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Spokane, Washington  Est. May 19, 1883
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Modernization is key goal for county clerk candidates

The retirement last winter of longtime Spokane County Clerk Tom Fallquist set the stage for this fall’s race between Timothy W. Fitzgerald and Mary M. Wissink.

Fitzgerald, 54, a Republican, was appointed by the Spokane County commissioners to replace Fallquist. The retired Marine colonel has been busy learning the intricacies of keeping records for Superior Court.

Wissink, 57, a Democrat, is an experienced paralegal and judicial assistant who qualified for the general election ballot after mounting a successful write-in effort during last summer’s primary election.

Both candidates said the clerk’s office is in dire need of new technology to speed up record-keeping and to make those records more easily available.

The clerk oversees a staff of 51 employees and keeps track of all court filings, which generate about 7,000 pages of paper each day.

Those records involve more than criminal prosecutions; a large number are for divorces, child custody, business disputes and personal injury.

Most of the paper files are open for public inspection, but few of the records are readily available online.

Fitzgerald and Wissink said that needs to change. “We are lagging far behind,” Wissink said.

In addition to updating record-keeping systems, the two candidates want to make it possible for offenders to pay fines with credit and debit cards rather than cash or money orders.

“My No. 1 goal as clerk is to modernize the office,” Fitzgerald said.

Fitzgerald retired from the Marines in 2013 after serving 30 years, including two years as chief of staff of the First Marine Expeditionary Force in Afghanistan.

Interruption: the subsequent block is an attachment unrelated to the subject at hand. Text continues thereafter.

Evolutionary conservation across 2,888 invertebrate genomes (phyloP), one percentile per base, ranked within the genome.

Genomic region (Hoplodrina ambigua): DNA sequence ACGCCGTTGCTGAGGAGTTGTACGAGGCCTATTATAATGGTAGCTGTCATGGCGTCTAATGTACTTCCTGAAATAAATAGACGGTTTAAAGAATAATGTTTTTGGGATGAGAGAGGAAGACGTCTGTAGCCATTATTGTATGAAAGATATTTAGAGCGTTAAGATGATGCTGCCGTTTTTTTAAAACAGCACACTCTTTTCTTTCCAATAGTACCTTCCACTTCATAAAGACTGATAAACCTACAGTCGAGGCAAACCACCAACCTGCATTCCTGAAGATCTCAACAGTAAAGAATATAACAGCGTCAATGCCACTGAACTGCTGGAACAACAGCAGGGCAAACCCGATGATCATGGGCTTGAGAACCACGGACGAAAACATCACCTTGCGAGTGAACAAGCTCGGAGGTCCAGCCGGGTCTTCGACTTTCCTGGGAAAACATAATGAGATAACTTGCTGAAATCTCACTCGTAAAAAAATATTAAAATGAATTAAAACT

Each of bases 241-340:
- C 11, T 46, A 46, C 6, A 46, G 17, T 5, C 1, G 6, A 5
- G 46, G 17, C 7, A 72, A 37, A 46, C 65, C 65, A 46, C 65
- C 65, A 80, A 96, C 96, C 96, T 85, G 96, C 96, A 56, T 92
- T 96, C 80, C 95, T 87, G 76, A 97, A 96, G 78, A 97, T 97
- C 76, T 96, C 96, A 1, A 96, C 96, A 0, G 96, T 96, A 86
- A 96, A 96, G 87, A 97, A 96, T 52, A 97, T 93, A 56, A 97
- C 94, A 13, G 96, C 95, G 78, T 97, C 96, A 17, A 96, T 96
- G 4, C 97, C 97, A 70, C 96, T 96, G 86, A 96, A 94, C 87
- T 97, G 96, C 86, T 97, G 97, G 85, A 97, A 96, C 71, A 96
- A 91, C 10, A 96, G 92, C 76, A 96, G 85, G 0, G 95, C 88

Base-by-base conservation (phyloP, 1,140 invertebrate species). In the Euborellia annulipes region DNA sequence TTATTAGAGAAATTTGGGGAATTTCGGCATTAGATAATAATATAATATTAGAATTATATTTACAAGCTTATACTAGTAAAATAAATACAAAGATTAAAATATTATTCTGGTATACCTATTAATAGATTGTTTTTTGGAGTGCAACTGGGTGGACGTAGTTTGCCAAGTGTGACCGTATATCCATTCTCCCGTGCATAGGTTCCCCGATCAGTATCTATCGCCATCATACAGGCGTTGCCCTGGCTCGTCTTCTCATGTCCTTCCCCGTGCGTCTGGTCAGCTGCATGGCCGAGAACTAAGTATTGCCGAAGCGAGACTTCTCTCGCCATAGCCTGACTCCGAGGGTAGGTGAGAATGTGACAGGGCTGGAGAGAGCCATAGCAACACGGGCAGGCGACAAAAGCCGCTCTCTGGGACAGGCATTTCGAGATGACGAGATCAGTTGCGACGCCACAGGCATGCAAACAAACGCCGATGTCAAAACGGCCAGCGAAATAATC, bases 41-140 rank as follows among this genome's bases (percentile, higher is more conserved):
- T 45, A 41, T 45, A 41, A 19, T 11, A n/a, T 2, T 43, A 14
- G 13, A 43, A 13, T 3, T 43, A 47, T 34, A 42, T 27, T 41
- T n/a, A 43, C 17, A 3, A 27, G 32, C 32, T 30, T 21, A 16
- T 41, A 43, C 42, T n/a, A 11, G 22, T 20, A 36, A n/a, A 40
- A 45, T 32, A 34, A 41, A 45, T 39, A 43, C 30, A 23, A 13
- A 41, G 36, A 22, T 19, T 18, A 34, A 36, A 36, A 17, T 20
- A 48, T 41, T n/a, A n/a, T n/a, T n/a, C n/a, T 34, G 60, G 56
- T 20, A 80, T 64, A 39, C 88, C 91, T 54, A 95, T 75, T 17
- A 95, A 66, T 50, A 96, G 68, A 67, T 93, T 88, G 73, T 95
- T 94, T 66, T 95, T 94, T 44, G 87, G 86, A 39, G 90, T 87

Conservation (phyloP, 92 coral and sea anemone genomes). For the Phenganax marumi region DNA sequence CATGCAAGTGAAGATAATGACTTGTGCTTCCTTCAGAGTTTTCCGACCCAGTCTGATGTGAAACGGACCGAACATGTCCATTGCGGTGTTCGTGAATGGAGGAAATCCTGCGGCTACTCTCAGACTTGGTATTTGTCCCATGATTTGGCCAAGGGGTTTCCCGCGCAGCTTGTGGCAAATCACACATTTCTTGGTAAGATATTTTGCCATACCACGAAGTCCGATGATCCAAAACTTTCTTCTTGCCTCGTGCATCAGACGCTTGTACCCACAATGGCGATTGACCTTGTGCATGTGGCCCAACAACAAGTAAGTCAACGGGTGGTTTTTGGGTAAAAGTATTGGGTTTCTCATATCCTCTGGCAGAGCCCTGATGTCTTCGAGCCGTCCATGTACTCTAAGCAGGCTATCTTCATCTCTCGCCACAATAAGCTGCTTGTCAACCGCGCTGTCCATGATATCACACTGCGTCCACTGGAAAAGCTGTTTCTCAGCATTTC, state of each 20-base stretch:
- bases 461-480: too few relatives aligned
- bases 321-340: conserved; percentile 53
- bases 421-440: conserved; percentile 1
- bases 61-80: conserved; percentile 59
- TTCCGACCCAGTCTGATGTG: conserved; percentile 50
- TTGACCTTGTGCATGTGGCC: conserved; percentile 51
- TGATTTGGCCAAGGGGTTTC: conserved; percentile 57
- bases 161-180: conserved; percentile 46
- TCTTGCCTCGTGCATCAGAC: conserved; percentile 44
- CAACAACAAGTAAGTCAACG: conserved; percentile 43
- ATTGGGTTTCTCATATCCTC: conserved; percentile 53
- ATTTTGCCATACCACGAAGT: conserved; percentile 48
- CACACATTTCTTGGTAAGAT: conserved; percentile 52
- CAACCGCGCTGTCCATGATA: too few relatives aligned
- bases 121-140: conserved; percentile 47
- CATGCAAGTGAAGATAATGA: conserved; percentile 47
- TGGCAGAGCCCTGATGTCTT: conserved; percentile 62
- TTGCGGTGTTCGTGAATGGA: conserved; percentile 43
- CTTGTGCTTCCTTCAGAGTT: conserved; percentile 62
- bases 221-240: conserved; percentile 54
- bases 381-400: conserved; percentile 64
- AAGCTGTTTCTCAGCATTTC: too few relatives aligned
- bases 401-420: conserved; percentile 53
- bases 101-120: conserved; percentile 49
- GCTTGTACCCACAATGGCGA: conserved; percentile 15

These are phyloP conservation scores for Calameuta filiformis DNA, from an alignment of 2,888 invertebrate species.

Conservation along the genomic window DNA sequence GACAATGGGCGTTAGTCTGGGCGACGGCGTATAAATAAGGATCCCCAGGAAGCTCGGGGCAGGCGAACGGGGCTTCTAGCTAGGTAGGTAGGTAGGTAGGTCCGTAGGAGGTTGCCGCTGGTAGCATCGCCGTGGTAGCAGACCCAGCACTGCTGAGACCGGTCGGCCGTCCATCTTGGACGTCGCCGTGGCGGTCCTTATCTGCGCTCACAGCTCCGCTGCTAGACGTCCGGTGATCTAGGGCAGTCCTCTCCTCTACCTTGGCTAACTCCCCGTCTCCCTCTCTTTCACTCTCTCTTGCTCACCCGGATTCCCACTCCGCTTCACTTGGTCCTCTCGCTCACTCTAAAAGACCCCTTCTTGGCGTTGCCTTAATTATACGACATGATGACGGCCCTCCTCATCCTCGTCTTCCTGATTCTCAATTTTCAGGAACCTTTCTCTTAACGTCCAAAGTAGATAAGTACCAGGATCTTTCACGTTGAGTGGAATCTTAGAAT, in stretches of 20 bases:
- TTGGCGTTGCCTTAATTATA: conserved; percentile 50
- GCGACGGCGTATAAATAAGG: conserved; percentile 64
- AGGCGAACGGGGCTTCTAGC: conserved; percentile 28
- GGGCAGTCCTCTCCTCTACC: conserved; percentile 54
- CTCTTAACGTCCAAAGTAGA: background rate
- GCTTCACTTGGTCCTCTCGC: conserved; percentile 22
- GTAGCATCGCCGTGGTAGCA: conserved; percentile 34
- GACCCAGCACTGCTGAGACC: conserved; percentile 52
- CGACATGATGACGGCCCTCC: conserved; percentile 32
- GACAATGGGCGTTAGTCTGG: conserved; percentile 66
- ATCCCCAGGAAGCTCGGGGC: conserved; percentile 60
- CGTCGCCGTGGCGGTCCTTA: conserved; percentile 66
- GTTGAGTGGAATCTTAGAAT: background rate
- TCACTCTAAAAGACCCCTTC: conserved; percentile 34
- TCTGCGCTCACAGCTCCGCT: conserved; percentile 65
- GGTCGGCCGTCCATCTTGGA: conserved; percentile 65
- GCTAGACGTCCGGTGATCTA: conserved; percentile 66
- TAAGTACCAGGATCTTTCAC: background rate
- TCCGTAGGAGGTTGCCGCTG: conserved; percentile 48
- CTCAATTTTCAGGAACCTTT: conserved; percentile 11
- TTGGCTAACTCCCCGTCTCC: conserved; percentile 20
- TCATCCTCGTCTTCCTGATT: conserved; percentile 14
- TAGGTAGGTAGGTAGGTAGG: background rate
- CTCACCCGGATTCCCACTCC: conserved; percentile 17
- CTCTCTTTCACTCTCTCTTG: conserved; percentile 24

He said his experience overseeing a force of 440 personnel with a $300 million budget gave him the skills he needs to be clerk, including his role in military discipline, which is a legal process in its own right.

“I understand how to manage a budget and manage an office,” he said.

Fitzgerald said the staff in the clerk’s office is experienced and knowledgeable, which is a big help in managing the office.

“I am very proud of them. They work so hard,” he said.

Wissink, who serves as a commissioner in Water District No. 3, said Fitzgerald’s experience is the key issue.

She said his military background is not the same as knowing how to serve the public and the legal community. “I believe he is underqualified,” she said.

Wissink said too many people have to wait in line at the clerk’s counter. She said she would end the practice of closing at lunchtime.

“We have to do a better job of customer service,” Wissink said.

She said the clerk’s office still maintains a handwritten journal for arrest warrants. An electronic system would allow detectives to know immediately when someone is booked.

Wissink, who is vice chair of the Spokane County Democrats, said she launched her write-in campaign before the primary because she couldn’t accept that an appointed official might be elected to office for the first time without giving the voters a choice.

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